Execute related options
           EXECUTE
               Turns on all execute related debug options.

           MATCH
               Turns on debugging of the main matching loop.

           TRIEE
               Extra debugging of how tries execute.

           INTUIT
               Enable debugging of start-point optimisations.

       Extra debugging options
           EXTRA
               Turns on all "extra" debugging options.

           BUFFERS
               Enable debugging the capture group storage during match. Warning, this can
               potentially produce extremely large output.

           TRIEM
               Enable enhanced TRIE debugging. Enhances both TRIEE and TRIEC.

           STATE
               Enable debugging of states in the engine.

           STACK
               Enable debugging of the recursion stack in the engine. Enabling or disabling this
               option automatically does the same for debugging states as well. This output from
               this can be quite large.

           GPOS
               Enable debugging of the \G modifier.

           OPTIMISEM
               Enable enhanced optimisation debugging and start-point optimisations.  Probably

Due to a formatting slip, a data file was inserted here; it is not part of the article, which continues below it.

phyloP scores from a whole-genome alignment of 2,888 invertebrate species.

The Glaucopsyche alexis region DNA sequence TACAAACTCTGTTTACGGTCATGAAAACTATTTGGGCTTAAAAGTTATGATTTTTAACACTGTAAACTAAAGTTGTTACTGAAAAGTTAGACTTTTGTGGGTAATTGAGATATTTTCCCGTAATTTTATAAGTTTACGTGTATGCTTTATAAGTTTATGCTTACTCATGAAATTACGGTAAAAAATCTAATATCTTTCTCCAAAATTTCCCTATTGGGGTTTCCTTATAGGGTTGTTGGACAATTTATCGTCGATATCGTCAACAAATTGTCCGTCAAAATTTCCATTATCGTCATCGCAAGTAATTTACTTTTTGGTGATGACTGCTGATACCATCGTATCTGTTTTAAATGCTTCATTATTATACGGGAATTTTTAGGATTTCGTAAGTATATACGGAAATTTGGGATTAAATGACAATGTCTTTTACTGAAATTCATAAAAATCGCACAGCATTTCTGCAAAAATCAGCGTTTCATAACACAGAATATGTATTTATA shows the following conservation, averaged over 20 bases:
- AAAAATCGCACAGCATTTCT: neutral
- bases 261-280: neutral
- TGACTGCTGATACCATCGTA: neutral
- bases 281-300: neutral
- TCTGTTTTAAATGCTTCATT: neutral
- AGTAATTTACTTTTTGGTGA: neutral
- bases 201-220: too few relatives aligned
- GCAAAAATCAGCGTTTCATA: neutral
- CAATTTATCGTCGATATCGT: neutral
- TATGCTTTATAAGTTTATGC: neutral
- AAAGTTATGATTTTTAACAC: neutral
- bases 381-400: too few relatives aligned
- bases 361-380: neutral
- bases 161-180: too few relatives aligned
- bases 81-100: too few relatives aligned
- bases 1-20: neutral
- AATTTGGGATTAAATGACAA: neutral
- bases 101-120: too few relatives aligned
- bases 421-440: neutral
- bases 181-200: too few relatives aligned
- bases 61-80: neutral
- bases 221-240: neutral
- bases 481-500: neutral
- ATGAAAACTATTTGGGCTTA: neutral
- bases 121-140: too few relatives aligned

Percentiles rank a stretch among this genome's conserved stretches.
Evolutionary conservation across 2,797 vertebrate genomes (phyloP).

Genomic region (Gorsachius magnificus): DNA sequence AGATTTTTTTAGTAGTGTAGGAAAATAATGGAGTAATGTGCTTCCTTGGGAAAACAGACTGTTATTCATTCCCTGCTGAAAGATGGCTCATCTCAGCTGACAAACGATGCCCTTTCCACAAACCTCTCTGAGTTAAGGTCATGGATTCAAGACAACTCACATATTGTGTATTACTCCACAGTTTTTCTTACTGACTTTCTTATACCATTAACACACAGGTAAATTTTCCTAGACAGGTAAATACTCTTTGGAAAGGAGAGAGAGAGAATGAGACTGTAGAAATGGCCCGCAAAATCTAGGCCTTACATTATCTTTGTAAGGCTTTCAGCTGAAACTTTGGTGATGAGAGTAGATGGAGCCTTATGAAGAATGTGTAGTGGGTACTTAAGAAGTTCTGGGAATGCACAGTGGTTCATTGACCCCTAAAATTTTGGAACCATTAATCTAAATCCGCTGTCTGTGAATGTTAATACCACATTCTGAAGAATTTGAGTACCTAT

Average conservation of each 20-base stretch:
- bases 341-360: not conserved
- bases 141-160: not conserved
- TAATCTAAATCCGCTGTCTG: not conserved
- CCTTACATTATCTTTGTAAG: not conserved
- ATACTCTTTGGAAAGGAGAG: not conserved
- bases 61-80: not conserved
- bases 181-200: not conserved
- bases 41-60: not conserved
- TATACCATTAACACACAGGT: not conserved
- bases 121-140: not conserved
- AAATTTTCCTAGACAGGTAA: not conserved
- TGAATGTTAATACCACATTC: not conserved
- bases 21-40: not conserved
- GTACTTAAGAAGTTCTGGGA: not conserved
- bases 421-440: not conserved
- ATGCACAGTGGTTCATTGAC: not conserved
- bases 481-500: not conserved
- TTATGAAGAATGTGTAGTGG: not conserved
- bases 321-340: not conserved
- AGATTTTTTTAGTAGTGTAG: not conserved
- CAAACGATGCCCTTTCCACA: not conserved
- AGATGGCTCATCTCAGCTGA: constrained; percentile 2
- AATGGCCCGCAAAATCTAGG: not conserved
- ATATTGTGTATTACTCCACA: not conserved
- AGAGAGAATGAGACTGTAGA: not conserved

not useful except when debugging the regexp engine itself.

           OFFSETS
               Dump offset information. This can be used to see how regops correlate to the
               pattern. Output format is

                  NODENUM:POSITION[LENGTH]

               Where 1 is the position of the first char in the string. Note that position can be
               0, or larger than the actual length of the pattern, likewise length can be zero.

           OFFSETSDBG
               Enable debugging of offsets information. This emits copious amounts of trace
               information and doesn't mesh well with other debug options.

               Almost definitely only useful to people hacking on the offsets part of the debug
               engine.

       Other useful flags
           These are useful shortcuts to save on the typing.

           ALL Enable all options at once except OFFSETS, OFFSETSDBG and BUFFERS.  (To get every
               single option without exception, use both ALL and EXTRA.)